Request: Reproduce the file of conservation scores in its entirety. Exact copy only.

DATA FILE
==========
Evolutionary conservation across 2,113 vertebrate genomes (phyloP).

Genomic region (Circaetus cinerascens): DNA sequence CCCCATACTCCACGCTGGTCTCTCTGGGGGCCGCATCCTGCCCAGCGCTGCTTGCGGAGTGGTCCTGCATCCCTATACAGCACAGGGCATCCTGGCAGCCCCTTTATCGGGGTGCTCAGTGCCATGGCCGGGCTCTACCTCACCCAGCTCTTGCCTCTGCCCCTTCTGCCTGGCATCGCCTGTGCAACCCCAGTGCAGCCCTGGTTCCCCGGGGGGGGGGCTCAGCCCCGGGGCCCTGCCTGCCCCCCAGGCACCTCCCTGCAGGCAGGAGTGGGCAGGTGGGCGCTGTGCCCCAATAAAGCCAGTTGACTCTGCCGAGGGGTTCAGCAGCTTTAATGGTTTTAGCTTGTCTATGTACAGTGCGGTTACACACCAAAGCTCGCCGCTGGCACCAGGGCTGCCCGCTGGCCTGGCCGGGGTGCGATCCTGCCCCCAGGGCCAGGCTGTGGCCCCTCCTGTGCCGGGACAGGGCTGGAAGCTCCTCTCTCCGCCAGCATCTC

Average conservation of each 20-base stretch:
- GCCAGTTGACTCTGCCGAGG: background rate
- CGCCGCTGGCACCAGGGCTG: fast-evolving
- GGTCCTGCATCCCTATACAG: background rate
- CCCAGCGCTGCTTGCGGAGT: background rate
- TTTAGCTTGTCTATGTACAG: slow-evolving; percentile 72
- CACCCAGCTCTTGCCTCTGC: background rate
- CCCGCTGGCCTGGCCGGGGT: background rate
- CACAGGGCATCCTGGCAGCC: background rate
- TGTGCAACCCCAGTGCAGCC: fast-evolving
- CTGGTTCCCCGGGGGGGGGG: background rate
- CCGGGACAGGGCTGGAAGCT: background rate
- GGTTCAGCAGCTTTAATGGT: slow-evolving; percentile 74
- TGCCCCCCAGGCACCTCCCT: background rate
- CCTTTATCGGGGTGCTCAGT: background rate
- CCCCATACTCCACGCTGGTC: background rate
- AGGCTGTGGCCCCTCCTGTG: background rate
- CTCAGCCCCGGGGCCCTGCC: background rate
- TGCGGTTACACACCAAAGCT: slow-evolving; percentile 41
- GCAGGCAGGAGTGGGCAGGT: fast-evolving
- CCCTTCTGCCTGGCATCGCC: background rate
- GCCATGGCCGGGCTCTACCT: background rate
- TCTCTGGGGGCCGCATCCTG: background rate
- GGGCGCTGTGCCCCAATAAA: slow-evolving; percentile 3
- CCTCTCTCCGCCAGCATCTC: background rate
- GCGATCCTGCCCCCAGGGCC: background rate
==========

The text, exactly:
Evolutionary conservation across 2,113 vertebrate genomes (phyloP).

Genomic region (Circaetus cinerascens): DNA sequence CCCCATACTCCACGCTGGTCTCTCTGGGGGCCGCATCCTGCCCAGCGCTGCTTGCGGAGTGGTCCTGCATCCCTATACAGCACAGGGCATCCTGGCAGCCCCTTTATCGGGGTGCTCAGTGCCATGGCCGGGCTCTACCTCACCCAGCTCTTGCCTCTGCCCCTTCTGCCTGGCATCGCCTGTGCAACCCCAGTGCAGCCCTGGTTCCCCGGGGGGGGGGCTCAGCCCCGGGGCCCTGCCTGCCCCCCAGGCACCTCCCTGCAGGCAGGAGTGGGCAGGTGGGCGCTGTGCCCCAATAAAGCCAGTTGACTCTGCCGAGGGGTTCAGCAGCTTTAATGGTTTTAGCTTGTCTATGTACAGTGCGGTTACACACCAAAGCTCGCCGCTGGCACCAGGGCTGCCCGCTGGCCTGGCCGGGGTGCGATCCTGCCCCCAGGGCCAGGCTGTGGCCCCTCCTGTGCCGGGACAGGGCTGGAAGCTCCTCTCTCCGCCAGCATCTC

Average conservation of each 20-base stretch:
- GCCAGTTGACTCTGCCGAGG: background rate
- CGCCGCTGGCACCAGGGCTG: fast-evolving
- GGTCCTGCATCCCTATACAG: background rate
- CCCAGCGCTGCTTGCGGAGT: background rate
- TTTAGCTTGTCTATGTACAG: slow-evolving; percentile 72
- CACCCAGCTCTTGCCTCTGC: background rate
- CCCGCTGGCCTGGCCGGGGT: background rate
- CACAGGGCATCCTGGCAGCC: background rate
- TGTGCAACCCCAGTGCAGCC: fast-evolving
- CTGGTTCCCCGGGGGGGGGG: background rate
- CCGGGACAGGGCTGGAAGCT: background rate
- GGTTCAGCAGCTTTAATGGT: slow-evolving; percentile 74
- TGCCCCCCAGGCACCTCCCT: background rate
- CCTTTATCGGGGTGCTCAGT: background rate
- CCCCATACTCCACGCTGGTC: background rate
- AGGCTGTGGCCCCTCCTGTG: background rate
- CTCAGCCCCGGGGCCCTGCC: background rate
- TGCGGTTACACACCAAAGCT: slow-evolving; percentile 41
- GCAGGCAGGAGTGGGCAGGT: fast-evolving
- CCCTTCTGCCTGGCATCGCC: background rate
- GCCATGGCCGGGCTCTACCT: background rate
- TCTCTGGGGGCCGCATCCTG: background rate
- GGGCGCTGTGCCCCAATAAA: slow-evolving; percentile 3
- CCTCTCTCCGCCAGCATCTC: background rate
- GCGATCCTGCCCCCAGGGCC: background rate